Washington, DC—The American Academy of Pediatrics (AAP) and the Elizabeth Glaser Pediatric AIDS Foundation (EGPAF) urge the Food and Drug Administration (FDA) to act to ensure that medications used to treat rare childhood diseases are adequately studied for use in children, following the release of a new FDA study showing gaps in pediatric research for such medications.
The study, required as part of the last reauthorization of the Pediatric Research Equity Act (PREA), found that so-called "orphan drugs"—those used to treat diseases effecting less than 200,000 people—are often not studied in children, even though they treat diseases that affect children.
Specifically, the study examined all FDA-approved orphan drugs that treat rare conditions that occur in children as well as adults. Of those, 81 different indications had no pediatric labeling at all, while 46 had incomplete labeling for use in children. When a drug is labeled for children, it means that it has been appropriately studied in the pediatric population and important information on effectiveness, safety, and dosing are added to the drug's label for the benefit of providers and patients.
"Since most rare diseases are genetic, pediatricians are alarmed by the new FDA study finding that one-quarter of all medications indicated for rare diseases that occur in children have no pediatric labeling at all," said AAP President Kyle Yasuda, MD, FAAP. "Children are not just small adults; their unique developmental and physiological needs affect how medications work for them. As a result, a child may need a different dose of a certain medication than an adult, may require new safety precautions, or may benefit from a different use of the drug altogether. FDA must act to remedy this inequity so that more children can benefit from medications that are safe, effective, and tested specifically for them."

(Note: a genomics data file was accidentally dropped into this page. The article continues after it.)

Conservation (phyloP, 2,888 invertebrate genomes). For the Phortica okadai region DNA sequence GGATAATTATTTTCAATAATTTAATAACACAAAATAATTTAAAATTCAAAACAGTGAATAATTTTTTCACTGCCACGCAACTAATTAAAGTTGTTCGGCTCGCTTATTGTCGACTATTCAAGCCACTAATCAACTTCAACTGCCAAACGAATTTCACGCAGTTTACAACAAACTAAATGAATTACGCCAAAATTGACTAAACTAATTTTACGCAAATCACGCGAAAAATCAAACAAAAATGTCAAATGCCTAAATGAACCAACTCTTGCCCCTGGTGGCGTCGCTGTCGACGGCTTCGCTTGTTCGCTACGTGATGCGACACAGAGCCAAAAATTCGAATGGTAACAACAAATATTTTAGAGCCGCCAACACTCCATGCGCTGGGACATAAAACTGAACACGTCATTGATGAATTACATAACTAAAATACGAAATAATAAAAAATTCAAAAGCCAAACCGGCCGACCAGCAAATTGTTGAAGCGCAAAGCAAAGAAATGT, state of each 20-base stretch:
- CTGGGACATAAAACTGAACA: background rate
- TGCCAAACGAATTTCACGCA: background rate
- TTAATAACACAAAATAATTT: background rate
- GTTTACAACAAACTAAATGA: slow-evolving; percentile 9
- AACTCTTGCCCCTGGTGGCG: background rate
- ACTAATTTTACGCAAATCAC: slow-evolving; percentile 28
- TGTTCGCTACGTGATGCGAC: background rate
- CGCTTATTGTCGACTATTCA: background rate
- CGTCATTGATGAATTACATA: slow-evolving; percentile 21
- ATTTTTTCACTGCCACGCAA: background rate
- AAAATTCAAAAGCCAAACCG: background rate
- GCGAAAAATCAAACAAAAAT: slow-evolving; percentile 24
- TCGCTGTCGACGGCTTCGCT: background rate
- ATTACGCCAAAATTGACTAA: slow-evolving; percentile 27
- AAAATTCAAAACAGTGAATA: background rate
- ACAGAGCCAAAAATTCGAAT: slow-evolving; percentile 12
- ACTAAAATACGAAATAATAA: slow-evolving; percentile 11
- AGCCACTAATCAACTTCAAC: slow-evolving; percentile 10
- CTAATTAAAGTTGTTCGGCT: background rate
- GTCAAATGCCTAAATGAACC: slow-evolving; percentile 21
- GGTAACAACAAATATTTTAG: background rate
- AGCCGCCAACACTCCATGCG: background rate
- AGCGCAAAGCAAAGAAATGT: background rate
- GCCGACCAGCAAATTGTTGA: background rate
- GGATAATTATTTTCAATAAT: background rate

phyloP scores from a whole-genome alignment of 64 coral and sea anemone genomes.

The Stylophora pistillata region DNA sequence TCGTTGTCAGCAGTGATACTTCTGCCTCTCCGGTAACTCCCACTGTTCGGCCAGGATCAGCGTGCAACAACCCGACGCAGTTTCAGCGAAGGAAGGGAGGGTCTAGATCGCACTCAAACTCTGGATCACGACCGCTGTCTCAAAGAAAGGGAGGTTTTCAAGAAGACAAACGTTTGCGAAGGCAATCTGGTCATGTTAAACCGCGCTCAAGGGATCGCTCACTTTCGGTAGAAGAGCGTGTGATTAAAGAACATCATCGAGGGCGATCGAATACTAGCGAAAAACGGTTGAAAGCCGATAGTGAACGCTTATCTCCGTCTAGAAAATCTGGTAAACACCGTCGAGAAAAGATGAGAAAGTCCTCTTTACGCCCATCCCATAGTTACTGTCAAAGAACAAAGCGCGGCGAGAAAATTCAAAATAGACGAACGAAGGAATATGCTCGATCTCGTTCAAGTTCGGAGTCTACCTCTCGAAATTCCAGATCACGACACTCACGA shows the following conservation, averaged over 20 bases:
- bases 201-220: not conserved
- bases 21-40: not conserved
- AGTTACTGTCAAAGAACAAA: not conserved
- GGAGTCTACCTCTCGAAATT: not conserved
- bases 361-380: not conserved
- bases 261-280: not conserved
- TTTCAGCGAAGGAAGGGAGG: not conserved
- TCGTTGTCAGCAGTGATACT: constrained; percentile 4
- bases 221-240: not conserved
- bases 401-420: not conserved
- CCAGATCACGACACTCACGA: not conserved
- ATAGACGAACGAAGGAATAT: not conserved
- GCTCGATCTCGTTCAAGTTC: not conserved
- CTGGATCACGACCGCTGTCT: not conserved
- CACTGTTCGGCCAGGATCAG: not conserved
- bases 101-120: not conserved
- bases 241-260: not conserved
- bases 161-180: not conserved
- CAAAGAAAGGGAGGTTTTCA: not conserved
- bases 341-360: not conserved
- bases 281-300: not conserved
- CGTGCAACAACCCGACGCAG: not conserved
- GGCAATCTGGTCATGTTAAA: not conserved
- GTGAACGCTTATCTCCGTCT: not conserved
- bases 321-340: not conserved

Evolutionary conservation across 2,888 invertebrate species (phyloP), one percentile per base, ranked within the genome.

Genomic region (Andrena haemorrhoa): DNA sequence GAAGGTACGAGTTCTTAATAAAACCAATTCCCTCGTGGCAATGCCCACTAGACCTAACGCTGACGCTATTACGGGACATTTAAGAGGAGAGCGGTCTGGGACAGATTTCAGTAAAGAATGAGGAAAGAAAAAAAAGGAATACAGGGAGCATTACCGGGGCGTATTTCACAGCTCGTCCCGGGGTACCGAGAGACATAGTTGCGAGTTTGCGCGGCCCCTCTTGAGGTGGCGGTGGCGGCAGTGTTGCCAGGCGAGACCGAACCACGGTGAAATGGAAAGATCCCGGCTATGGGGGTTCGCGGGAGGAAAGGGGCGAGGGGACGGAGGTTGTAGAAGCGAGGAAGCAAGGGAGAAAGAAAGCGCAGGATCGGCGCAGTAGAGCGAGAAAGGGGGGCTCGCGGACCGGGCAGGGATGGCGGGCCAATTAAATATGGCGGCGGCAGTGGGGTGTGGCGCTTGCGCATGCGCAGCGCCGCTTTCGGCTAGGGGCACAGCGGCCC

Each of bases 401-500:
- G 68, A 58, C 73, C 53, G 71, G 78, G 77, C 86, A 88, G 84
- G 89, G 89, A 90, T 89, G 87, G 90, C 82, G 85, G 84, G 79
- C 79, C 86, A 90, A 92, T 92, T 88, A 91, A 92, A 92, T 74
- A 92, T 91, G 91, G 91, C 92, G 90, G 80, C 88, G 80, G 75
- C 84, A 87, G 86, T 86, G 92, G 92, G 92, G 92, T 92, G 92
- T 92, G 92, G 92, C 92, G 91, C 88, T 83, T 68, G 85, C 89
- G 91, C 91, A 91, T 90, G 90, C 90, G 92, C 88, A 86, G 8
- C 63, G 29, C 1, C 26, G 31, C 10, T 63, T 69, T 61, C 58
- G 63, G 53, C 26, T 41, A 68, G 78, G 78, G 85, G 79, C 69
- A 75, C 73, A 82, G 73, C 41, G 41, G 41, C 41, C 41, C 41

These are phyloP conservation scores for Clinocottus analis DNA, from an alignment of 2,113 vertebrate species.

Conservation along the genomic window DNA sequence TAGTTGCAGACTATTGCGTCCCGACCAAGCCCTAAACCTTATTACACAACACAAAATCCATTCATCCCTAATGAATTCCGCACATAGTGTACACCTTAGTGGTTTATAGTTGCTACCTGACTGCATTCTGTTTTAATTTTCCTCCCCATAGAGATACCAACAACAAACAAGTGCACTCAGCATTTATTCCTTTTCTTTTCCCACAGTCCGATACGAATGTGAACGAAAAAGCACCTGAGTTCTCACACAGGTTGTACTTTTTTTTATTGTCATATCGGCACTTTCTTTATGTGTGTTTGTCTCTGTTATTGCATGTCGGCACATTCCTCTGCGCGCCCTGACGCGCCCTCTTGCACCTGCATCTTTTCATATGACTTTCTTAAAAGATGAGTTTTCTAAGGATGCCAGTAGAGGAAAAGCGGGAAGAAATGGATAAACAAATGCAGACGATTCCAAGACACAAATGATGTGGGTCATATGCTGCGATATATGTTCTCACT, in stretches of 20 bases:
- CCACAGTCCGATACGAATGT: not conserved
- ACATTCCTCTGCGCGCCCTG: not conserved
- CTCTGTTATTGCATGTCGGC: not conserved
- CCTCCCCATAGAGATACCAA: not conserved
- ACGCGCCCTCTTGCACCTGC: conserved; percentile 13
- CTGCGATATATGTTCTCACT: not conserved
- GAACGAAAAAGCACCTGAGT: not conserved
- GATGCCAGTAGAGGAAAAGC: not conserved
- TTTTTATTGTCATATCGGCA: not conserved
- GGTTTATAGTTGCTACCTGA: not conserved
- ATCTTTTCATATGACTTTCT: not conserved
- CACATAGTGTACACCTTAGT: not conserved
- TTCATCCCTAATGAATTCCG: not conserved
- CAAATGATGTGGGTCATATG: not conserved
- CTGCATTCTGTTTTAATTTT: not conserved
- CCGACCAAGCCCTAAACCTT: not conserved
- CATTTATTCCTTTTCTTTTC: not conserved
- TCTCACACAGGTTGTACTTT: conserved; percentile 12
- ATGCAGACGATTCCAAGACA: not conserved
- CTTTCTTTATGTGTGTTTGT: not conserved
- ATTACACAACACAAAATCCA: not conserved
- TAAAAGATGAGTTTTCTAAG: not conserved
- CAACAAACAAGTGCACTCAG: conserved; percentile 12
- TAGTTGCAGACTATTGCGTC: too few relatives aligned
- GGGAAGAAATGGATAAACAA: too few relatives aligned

PREA requires drug companies to study medications in children, but most orphan drugs are exempted from complying with this requirement by law. The law, however, gives FDA authority to modify this exemption through rulemaking, which AAP and EGPAF urge the agency to do.
"As an organization whose mission is to end AIDS in children, EGPAF is acutely aware of the need to ensure drugs are studied specifically for safety and efficacy in children. Diseases like tuberculosis and malaria are considered rare in the United States but impact millions of children around the world each year," said EGPAF President and CEO Chip Lyons. "The FDA must take action to ensure drugs to prevent, treat, and cure diseases that affect children, regardless of prevalence, are appropriately studied to allow children equitable access to lifesaving medicines."
The proportion of new drugs approved by FDA that are orphan drugs keeps increasing, meaning that a greater proportion of new drugs are exempt from pediatric study requirements. Last year, 58 percent of new drugs approved by FDA's Center for Drug Evaluation and Research were orphan drugs. The AAP and EGPAF urge FDA to act swiftly to remove the orphan drug exemption from PREA's pediatric research requirement.
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The American Academy of Pediatrics is an organization of 67,000 primary care pediatricians, pediatric medical subspecialists and pediatric surgical specialists dedicated to the health, safety and well-being of infants, children, adolescents and young adults. For more information, visit www.aap.org and follow us on Twitter @AmerAcadPeds.
The Elizabeth Glaser Pediatric AIDS Foundation (EGPAF) is the global leader in the fight against pediatric HIV/AIDS and has reached nearly 30 million pregnant women with services to prevent transmission of HIV to their babies. Founded in 1988, EGPAF today supports activities in 19 countries and over 5,000 sites to implement prevention, care, and treatment services; to further advance innovative research; and to execute global advocacy activities that bring dramatic change to the lives of millions of women, children, and families worldwide. For more information, visit www.pedaids.org.